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Business

  • Shopping small is a big deal for state businesses

    As shoppers prepare for an exciting weekend, Tennessee’s Small Business Advocate Richard Wilson is encouraging customers to join the “shop small” movement.

    Nov. 29 is Small Business Saturday.

    “Small businesses create jobs, boost the economy and improve our local communities,” Wilson said.

    “I urge all Tennesseans to show support for the small businesses and entrepreneurs who are vital to our state’s success.”

  • ‘True grit’ keeps Central going for 50 years

    Central Auto Parts and Supplies celebrates 50 years this year.

    The store has sold brand name auto parts for more than half a century.

    “I guess we’re one of the oldest continuing running businesses in Roane County,” said owner Glenn Reynolds.

    What’s enabled them to stay open as small privately owned businesses seem to come and go?

    “It is true grit, I guess would be the word,” Reynolds said. “I have had a lot of obstacles in the way.”

  • Leadership Roane alumni, members meet in park event

    Leadership Roane County Alumni board of directors recently had a social at Roane County Park to introduce members of the class of 2015 to prior graduates.

    The event also gave members of previous classes an opportunity to reconnect with each other.

    The class of 2015 marks the 30th year for Leadership Roane County.

    More than 350 leaders in the county have participated in the program.

  • McKinney marks 50 years at OR post office

    Arkie McKinney started his career as a part-time flexible clerk Post Office Department.

    McKinney was recognized last week in front of his peers and family for his 50 years of service by Oak Ridge Postmaster Clay Hendren at the Main Post Office at 301 S. Tulane Ave.

    “It’s not often we celebrate an employee who has served the Postal Service for 50 years,” said Hendren.

  • Gala goes big, comes home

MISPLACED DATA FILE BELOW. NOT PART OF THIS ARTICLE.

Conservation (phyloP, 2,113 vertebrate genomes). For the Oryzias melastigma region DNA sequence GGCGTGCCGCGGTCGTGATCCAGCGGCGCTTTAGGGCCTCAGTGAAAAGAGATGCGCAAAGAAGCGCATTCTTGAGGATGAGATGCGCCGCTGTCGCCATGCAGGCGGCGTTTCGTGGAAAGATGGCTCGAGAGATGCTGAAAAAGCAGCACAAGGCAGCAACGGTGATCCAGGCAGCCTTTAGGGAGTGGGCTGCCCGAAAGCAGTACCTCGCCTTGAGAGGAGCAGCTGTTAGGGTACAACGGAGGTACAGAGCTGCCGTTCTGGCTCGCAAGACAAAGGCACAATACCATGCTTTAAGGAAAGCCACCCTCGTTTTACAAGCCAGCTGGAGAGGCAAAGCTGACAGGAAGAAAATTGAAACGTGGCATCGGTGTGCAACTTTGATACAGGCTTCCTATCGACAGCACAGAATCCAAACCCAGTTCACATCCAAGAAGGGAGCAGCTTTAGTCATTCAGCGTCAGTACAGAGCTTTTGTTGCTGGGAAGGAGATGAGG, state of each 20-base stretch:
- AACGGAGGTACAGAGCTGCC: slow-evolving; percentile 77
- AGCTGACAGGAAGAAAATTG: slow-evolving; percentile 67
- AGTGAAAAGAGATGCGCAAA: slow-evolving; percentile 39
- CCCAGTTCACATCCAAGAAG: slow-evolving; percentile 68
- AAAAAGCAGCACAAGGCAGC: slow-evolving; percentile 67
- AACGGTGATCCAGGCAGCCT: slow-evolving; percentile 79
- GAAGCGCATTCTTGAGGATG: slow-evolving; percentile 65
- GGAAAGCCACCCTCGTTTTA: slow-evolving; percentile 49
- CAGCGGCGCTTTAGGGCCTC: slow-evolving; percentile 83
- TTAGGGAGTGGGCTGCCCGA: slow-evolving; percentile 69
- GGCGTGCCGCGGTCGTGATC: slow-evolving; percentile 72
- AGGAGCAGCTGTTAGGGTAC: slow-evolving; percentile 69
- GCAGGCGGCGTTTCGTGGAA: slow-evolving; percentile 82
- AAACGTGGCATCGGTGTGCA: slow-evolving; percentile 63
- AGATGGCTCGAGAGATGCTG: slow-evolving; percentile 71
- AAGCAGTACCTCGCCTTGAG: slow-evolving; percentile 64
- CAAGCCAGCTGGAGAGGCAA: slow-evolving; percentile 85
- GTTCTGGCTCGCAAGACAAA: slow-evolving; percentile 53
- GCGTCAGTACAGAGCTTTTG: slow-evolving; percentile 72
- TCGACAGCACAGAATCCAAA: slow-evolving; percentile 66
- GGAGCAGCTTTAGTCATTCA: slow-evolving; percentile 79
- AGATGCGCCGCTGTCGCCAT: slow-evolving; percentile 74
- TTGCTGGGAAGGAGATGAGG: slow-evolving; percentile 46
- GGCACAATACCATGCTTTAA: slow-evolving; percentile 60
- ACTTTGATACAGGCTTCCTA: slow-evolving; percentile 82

The Roane Alliance Gala was held in Roane County for the first time with a record number in attendance.

    “It was a wonderful night that brought people together,” said Wade Creswell, president, The Roane Alliance, “this year’s Gala was a huge celebration of what makes Roane County special. If the record attendance and positive feedback is any indication of the momentum that is building I cannot wait to see what can be accomplished.”

  • Decatur’s Blueberry Pig has more than just barbecue

    Readers of my articles know my wife Carol and I like to invite folks to share our “Out to Lunch” adventures.

    Walking in Kingston First Baptist Church one Sunday morning, I asked longtime friends, Ralph and Jackie Inman, if they would like to go with us to eat at The Blueberry Pig in Decatur.

    “I was born in Ten Mile and went to Meigs County Schools in Decatur, and I’ve never heard of The Blueberry Pig,” Ralph said. “But we’d like to go,” he added.

  • Kimble Chase cited as drug-free workplace

    Kimble Chase in Rockwood received a Tennessee Drug Free Workplace Program Award on Nov. 4 during a meeting of the Roane County Industrial Development Board.

    Kimble Chase’s human resources director Tim Williams and several employees accepted the award.

    The award is in recognition of the significant pro-active leadership Kimble Chase has taken to contribute to workplace safety by its implementation of the Tennessee Drug Free Workplace Program for its entire Rockwood plant workforce.

  • Griffin Insurance recipient of Make It Happen Award

    Griffin Insurance Agency in Kingston is the recipient of a Safeco Insurance Make More Happen Award for its volunteer service with the Fort Sanders Foundation and Roane Medical Center.

    The award includes a $3,000 donation from Safeco Insurance for the Fort Sanders Foundation to benefit Roane Medical Center and entry in the Safeco Make More Happen Contest.

    In the contest, the public is encouraged to vote for a favorite charity and leave a virtual cheer for those who make a difference in the community.

  • Rockwood BPW marks 93rd anniversary

    Rockwood Business and Professional Women’s Organization met at Victorian Square in Rockwood on Oct. 21 to celebrate the 93rd anniversary of the founding of the city’s longest-existing civic organization.
    The group also met to participate in the observance of National Business Women’s Week.
    Working women have celebrated the specially designated week, the third week in October, since 1928.

  • Sign of business as usual

     

    The Taco Bell logo had been missing from the Kingston skyline since June, when an EF0 tornado and straight-line winds blew through the city and destroyed the sign. That all changed last week, when the Mexican food chain erected a new sign directing travelers to its site on North Kentucky Street.